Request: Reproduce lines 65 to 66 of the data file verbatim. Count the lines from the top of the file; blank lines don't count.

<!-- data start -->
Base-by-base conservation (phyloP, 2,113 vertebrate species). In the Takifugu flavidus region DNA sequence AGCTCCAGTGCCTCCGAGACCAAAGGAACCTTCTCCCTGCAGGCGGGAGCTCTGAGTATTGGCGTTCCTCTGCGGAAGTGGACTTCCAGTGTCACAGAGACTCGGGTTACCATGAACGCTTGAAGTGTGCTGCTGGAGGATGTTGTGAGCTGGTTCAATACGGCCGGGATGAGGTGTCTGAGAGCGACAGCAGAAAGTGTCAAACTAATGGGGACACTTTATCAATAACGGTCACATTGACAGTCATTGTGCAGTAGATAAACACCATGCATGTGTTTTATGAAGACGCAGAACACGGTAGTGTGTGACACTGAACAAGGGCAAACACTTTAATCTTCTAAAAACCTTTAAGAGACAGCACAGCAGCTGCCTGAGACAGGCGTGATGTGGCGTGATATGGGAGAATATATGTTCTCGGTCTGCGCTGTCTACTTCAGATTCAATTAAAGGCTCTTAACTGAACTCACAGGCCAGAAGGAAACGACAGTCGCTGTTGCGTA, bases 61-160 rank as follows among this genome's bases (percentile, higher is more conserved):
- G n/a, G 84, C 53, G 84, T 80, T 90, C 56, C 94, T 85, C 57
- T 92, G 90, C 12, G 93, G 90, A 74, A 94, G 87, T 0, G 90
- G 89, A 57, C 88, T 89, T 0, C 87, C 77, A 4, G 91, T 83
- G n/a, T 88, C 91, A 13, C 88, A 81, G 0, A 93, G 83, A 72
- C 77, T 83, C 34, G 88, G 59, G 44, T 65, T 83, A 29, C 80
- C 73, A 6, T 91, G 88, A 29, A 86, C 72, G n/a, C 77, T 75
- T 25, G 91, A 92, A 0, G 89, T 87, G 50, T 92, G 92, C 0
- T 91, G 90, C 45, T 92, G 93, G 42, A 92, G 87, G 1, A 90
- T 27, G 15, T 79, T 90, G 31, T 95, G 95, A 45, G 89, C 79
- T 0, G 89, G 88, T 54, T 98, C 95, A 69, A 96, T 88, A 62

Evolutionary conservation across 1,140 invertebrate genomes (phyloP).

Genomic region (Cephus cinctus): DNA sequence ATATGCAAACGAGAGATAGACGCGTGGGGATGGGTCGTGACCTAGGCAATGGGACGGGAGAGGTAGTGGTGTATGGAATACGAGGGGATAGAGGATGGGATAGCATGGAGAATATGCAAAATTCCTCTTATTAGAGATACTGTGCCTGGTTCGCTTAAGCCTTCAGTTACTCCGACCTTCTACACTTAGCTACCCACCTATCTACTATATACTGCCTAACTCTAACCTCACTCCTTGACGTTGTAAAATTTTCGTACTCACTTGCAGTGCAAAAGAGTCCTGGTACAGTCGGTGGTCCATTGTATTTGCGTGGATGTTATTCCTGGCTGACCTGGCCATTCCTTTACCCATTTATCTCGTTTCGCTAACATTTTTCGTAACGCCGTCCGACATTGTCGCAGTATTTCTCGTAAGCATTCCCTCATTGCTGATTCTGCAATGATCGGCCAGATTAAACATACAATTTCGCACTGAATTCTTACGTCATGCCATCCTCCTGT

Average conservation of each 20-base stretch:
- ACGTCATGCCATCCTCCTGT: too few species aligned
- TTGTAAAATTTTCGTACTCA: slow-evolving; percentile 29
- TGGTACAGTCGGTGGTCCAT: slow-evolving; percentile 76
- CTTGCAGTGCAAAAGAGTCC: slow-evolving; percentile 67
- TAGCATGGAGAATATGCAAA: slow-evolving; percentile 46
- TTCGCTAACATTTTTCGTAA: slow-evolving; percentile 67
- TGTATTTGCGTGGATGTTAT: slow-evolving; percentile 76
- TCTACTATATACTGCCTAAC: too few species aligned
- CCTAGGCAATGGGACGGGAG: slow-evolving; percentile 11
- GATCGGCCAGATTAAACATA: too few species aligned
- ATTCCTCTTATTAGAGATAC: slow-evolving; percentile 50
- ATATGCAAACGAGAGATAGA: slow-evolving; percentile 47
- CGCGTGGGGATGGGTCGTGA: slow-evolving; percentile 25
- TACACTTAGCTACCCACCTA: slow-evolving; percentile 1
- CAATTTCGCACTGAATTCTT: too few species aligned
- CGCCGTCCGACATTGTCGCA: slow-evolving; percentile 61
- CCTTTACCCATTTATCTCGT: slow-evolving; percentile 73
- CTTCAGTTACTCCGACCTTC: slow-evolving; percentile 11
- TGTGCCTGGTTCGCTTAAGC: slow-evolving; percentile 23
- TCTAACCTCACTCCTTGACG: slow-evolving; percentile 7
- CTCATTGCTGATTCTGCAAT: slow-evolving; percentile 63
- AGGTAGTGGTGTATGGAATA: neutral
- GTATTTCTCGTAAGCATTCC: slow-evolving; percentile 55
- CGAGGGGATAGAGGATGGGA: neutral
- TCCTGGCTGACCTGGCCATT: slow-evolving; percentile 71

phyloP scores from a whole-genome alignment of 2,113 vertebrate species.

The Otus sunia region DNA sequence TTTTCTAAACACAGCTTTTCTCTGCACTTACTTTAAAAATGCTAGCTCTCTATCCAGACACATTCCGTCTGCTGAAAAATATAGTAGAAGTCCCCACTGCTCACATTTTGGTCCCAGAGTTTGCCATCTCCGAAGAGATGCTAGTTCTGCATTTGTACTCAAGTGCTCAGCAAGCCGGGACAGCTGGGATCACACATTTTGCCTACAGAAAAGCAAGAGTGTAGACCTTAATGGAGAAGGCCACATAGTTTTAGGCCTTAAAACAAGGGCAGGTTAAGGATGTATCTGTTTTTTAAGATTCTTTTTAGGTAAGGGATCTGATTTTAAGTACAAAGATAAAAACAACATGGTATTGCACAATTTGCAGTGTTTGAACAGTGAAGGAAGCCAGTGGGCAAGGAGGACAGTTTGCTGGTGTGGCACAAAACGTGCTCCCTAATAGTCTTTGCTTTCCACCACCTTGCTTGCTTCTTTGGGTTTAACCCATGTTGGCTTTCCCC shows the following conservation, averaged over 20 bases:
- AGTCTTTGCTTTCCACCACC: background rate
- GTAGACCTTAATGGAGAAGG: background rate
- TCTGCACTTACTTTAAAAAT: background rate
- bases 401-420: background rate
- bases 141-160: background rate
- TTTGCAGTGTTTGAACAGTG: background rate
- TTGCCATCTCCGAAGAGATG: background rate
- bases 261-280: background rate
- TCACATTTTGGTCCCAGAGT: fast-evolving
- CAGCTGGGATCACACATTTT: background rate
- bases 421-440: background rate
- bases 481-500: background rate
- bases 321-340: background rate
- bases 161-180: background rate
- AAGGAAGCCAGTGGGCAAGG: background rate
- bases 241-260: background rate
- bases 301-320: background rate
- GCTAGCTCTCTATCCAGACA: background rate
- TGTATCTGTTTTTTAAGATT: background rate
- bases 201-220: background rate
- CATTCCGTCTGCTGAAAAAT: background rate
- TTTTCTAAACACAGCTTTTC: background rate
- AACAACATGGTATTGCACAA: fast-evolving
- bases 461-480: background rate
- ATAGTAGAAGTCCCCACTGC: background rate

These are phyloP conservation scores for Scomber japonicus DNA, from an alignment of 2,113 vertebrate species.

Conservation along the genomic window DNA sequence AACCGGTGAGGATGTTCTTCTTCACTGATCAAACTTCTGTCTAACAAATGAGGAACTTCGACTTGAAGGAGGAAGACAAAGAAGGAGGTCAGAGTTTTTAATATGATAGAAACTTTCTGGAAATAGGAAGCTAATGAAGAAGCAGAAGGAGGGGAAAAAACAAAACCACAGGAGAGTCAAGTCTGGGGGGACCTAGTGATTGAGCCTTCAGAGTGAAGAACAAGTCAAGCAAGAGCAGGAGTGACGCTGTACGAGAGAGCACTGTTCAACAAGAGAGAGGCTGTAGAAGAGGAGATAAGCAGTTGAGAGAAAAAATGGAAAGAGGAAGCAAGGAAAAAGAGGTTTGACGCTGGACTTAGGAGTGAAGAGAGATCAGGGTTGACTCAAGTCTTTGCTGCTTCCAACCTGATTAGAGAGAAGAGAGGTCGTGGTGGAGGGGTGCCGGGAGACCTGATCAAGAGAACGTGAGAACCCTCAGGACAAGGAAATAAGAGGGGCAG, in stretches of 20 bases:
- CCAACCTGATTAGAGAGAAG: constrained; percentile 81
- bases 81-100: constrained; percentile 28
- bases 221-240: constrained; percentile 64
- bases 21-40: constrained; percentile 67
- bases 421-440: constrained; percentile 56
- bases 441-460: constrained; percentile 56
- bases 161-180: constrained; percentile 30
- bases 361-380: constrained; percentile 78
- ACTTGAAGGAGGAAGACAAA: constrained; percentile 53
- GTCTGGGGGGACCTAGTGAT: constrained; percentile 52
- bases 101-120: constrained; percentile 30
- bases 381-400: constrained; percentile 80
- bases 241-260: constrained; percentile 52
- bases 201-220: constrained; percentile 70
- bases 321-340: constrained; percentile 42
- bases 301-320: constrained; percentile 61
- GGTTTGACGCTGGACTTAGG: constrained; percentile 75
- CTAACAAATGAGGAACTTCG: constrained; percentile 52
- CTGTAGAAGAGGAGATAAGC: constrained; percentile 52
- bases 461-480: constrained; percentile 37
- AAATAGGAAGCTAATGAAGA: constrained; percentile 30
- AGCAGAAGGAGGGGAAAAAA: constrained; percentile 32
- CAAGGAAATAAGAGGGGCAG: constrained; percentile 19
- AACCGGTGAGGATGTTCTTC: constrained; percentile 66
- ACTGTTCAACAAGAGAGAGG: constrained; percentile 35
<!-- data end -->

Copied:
- bases 461-480: background rate
- ATAGTAGAAGTCCCCACTGC: background rate